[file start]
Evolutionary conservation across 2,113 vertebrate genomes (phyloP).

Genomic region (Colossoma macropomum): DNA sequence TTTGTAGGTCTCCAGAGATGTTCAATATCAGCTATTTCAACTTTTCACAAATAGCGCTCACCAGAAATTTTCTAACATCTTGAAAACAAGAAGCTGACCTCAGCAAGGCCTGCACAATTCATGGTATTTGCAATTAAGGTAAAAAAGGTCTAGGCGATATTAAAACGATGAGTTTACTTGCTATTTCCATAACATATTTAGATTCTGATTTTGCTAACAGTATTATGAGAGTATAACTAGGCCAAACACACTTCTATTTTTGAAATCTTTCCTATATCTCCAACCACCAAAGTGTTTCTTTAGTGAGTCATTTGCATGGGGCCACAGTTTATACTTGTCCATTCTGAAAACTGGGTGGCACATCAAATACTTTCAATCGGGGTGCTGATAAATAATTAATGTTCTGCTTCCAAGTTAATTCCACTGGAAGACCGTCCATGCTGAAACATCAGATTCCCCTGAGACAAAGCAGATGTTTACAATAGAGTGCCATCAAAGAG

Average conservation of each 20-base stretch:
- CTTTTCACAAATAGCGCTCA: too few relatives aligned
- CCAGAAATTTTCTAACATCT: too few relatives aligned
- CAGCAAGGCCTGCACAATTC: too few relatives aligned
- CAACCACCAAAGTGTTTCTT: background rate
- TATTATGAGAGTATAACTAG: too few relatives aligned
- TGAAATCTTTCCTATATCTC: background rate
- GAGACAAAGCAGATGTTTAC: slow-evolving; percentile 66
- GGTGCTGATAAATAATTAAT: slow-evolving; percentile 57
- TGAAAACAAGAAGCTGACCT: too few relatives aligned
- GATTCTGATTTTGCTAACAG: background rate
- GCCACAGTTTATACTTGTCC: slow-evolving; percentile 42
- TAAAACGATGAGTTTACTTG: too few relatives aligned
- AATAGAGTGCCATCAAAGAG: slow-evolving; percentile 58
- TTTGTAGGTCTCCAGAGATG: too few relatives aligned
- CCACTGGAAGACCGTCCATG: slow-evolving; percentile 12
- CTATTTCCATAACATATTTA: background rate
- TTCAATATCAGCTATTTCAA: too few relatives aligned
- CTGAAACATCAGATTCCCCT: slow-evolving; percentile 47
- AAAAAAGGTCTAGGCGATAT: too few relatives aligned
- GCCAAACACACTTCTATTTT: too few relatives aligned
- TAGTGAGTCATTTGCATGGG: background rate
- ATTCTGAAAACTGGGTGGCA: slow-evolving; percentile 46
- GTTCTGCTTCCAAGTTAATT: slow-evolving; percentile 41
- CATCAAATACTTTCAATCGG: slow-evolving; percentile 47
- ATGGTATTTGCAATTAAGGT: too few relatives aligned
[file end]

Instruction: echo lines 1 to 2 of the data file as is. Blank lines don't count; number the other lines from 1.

Evolutionary conservation across 2,113 vertebrate genomes (phyloP).

Genomic region (Colossoma macropomum): DNA sequence TTTGTAGGTCTCCAGAGATGTTCAATATCAGCTATTTCAACTTTTCACAAATAGCGCTCACCAGAAATTTTCTAACATCTTGAAAACAAGAAGCTGACCTCAGCAAGGCCTGCACAATTCATGGTATTTGCAATTAAGGTAAAAAAGGTCTAGGCGATATTAAAACGATGAGTTTACTTGCTATTTCCATAACATATTTAGATTCTGATTTTGCTAACAGTATTATGAGAGTATAACTAGGCCAAACACACTTCTATTTTTGAAATCTTTCCTATATCTCCAACCACCAAAGTGTTTCTTTAGTGAGTCATTTGCATGGGGCCACAGTTTATACTTGTCCATTCTGAAAACTGGGTGGCACATCAAATACTTTCAATCGGGGTGCTGATAAATAATTAATGTTCTGCTTCCAAGTTAATTCCACTGGAAGACCGTCCATGCTGAAACATCAGATTCCCCTGAGACAAAGCAGATGTTTACAATAGAGTGCCATCAAAGAG